We Shouldn’t Get all Hyped Up By the RBA Statement

RBA did not make any changes to its base interest rates, leaving its cash rate at 1.50% as predicted in our Monthly Outlook, but Governor Lowe’s comments were interpreted as hinting at the possibility of a rate hike in the coming meetings or at least being less dovish than expected, pushing the AUD higher.

After going through the RBA statement, two things stand out: first, the RBA interest rate is seen as supportive to the Australian economy, and as the Central Bank projects inflation to stand at 2% over 2019, there does not appear to be much room for rate hikes. Most importantly, the fact that RBA acknowledges that there are currently tighter credit conditions and declining house prices, means that a rate hike would endanger the already fragile economic outlook in the country. This would be the case as higher interest rates would increase lending costs and make prospective loan seekers appear even less attractive to banks, while higher rates would also increase the cost of repayment for existing loan takers. As such, raising interest rates would come at the cost of taking air out of an already suffocating economy.

In relation to the above, the second thing which stood out was the acknowledgement that the economy appears to be fragile, as evidenced by the selectively pointing out that credit to owner-occupiers has declined and “housing markets in Sydney and Melbourne are going through a period of adjustment”. Furthermore, it also acknowledged, albeit indirectly, that the slowdown in China is likely to have an effect on the Australian economy. All of the above is important, as it appears to be the first time that RBA is hinting that it appreciates the potential dangers which undermine Australia’s growth (for more details, see here).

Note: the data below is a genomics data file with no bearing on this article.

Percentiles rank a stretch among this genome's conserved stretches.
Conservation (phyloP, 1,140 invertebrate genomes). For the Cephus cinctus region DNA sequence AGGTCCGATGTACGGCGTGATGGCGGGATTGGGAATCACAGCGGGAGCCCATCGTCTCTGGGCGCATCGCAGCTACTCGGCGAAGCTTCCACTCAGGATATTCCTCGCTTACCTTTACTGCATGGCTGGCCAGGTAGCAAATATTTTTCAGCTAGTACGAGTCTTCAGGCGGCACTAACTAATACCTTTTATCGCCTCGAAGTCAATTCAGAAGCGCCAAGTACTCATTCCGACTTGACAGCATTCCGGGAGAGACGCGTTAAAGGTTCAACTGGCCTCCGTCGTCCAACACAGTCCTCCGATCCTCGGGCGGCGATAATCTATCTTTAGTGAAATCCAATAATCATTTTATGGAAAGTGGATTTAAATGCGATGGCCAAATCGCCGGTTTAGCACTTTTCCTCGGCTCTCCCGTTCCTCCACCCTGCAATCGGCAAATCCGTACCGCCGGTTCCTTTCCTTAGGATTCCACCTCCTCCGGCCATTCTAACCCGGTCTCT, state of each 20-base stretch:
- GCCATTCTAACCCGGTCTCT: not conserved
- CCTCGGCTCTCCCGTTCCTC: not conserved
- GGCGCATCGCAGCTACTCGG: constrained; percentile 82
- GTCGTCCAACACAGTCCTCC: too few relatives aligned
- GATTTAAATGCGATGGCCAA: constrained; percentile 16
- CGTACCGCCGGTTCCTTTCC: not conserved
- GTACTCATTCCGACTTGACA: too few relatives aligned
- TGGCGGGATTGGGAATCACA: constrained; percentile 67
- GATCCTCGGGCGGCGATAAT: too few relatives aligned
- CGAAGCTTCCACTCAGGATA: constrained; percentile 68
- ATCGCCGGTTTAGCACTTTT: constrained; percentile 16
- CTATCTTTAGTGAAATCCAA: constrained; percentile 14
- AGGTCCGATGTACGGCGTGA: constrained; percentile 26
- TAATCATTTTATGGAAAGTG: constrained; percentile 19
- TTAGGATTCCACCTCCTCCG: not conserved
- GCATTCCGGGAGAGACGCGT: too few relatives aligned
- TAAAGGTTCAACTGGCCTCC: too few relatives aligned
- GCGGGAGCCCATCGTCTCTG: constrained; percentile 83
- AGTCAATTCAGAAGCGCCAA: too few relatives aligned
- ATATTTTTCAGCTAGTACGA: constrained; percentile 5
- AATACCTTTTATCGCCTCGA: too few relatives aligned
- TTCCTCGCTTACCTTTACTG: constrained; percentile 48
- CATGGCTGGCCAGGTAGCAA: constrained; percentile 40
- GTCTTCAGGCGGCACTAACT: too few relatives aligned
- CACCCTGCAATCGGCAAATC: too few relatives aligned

While the above are important, emphasis has been placed on the fact that they appear to be less dovish than expected. Truth be told, the comments appear to be neither dovish nor hawkish. Everything in the speech conveyed the idea of a “gradual” convergence to the RBA targets, however, without promoting any guidance regarding the future path of interest rates.

The above holds as RBA is currently facing the dilemma of whether or not to raise interest rates: higher interest rates would cause all the issues described above, but a rate hike would abide by the forecasts of higher inflation in 2019 and 2020. The problem with Lowe’s statement is that there is no explanation as to why inflation is expected to rise in 2019 as GDP declines, house prices drop, and credit growth stagnates as wages are only expected to rise “gradually”. More so, as the RBA acknowledges that lower petrol prices are expected to lower headline (core) inflation, how can it be that overall inflation will rise? The forecast of higher inflation does not appear to abide by the developments in either the domestic or the international environment.

To sum up, the “less than dovish” RBA movement should be taken with a grain of salt. As explained above, RBA is probably in one of the worst situations a Central Bank can be caught in. Understanding that rate hikes by the Fed in the 2004-2006 period was the pin that pricked the subprime bubble puts the RBA at the position where it should raise rates but it does not appear willing to do so long as the housing market does not improve.

Let’s hope that Philip Lowe’s speech tonight can shed some light on the above.

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Dr Nektarios Michail

Market Analyst

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